Msc. thesis project Flore Bijker and Lian Kasper
whole report can be viewed here
Is there social support for the implementation of large-scale landscape machines in populated regions? What is the role of (local) people within the landscape machine concept? What allowances does the re-design of landscapes offer for the creation of (local) maintenance structures and appreciation?
These are the type of questions that came to mind when we first encountered the landscape machine concept. We were of the opinion that the concept would benefit from an increased attention to social aspects of landscapes and landscape change, especially if a large-scale landscape machine is intended to reach implementation in a societal context. In our thesis project we investigated the issue of social support for large-scale landscape regeneration projects, which could include landscape machine designs of the ‘system repair type’.
In the thesis project, we introduce the ‘Social Feedback Model’, which enables analysis of complex social-ecological systems. The phenomenon of ‘social feedback’ between landscape appreciation and consequent attitudes and behavior towards the landscape proved particularly helpful in understanding social mechanisms that either disable or support landscape change and large-scale regeneration efforts.
Through the use of the Social Feedback Model in a multidisciplinary literature review, three case studies of regeneration projects and an analysis of the existing socio-spatial situation of the Vechtplassen region in the Netherlands we increased our understanding of social mechanisms. We were subsequently able to introduce conditions that underlie critical support for landscape regeneration, based on the need for empowerment of local people in the landscape on input (governance), output (use and accessibility) and social feedback level (knowledge and awareness). These conditions imply the need for new social contracts for responsibility-sharing between governments and local parties, the creation of local capacity through communal networking and agreements, and prospects of (new) direct relationships between local people and the natural environment.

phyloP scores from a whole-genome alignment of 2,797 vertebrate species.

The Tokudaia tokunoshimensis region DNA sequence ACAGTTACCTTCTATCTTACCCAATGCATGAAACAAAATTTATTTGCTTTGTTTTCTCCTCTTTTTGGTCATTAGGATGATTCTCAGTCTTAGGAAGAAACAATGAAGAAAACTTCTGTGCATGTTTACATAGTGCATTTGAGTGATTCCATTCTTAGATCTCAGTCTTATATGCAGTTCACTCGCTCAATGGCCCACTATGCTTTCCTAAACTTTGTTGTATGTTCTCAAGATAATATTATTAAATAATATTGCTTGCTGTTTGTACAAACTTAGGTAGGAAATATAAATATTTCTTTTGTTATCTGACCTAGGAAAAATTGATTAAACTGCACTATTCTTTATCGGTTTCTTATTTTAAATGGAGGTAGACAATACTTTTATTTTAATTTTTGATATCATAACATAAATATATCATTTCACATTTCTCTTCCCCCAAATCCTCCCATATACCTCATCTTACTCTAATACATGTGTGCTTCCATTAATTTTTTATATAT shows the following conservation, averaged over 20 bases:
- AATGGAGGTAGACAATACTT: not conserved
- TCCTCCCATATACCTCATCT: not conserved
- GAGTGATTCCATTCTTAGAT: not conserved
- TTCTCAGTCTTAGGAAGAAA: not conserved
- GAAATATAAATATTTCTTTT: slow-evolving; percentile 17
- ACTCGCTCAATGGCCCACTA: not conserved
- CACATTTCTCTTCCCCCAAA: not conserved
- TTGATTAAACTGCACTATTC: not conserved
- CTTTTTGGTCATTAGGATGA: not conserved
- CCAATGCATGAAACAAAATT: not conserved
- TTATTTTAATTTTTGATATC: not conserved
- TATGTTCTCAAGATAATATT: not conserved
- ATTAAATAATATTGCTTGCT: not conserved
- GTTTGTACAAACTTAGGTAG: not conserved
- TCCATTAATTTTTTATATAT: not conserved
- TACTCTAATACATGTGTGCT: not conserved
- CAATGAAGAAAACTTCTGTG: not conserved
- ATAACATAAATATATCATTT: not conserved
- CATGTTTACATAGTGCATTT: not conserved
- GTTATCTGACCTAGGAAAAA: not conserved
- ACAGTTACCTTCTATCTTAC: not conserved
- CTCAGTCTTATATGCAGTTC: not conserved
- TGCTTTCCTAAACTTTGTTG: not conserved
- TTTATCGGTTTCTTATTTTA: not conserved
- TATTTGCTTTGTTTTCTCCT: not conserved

The conditions are applied in a strategy for socially supported landscape regeneration as well as in a spatial design for the Vechtplassen region. In this way we show the possibility to deliberately plan and design for landscape regeneration that is supported by local communities. Application in design also leads us to our final suggestion towards the landscape architectural discipline: to increase focus on the facilitation of social processes, the exchange and accessibility of knowledge and the shaping of new ways for local people to be directly connected with the natural system.
This project shows the concerns that may come up when large-scale spatial plans like landscape machines are proposed to local people in their social/spatial reality. Concepts like the landscape machine will need strategies in order to avoid local resistance to change. We therefore propose that designers do not only occupy themselves with the design of the technical landscape machine, but that they also use their expertise to tackle social issues and build social support, and that they think of ways to embed (roles for) local people within the machine landscape. This will greatly affect the ability of these types of large-scale plans to leave the drawing board and become reality.
Program 2: an interactive platform on which knowledge and information about the area can be shared, lowering the threshold for people to be well informed, gain awareness and connect to each other.
Program 3: facing (sometimes drastic) changes, communities are encouraged to get together and form local agreements and responsibility structures. Local visions get institutionalized by the municipality.
Example of an initiative: the ‘houses of nowhere’ (inspired by the concept of ‘huisje van niks’, WTS architecten) form an example of new entrepreneurial initiatives that can take place in a changed (partially inundated) landscape. People can ‘sail’ with the floating, autarkic houses through the landscape, and stay overnight at a quiet place.
Another example of an initiative: the ‘water machine’ landscape can be seen as both a ‘productive’ and a ‘system repair’ landscape machine, triggered by the need for inundation of a deep reclamation. The plan of combining fish and duckweed farming with recreational initiatives in an accessible landscape resulted from the wishes of the local community and is carried by a local cooperative in which (most) local people own shares.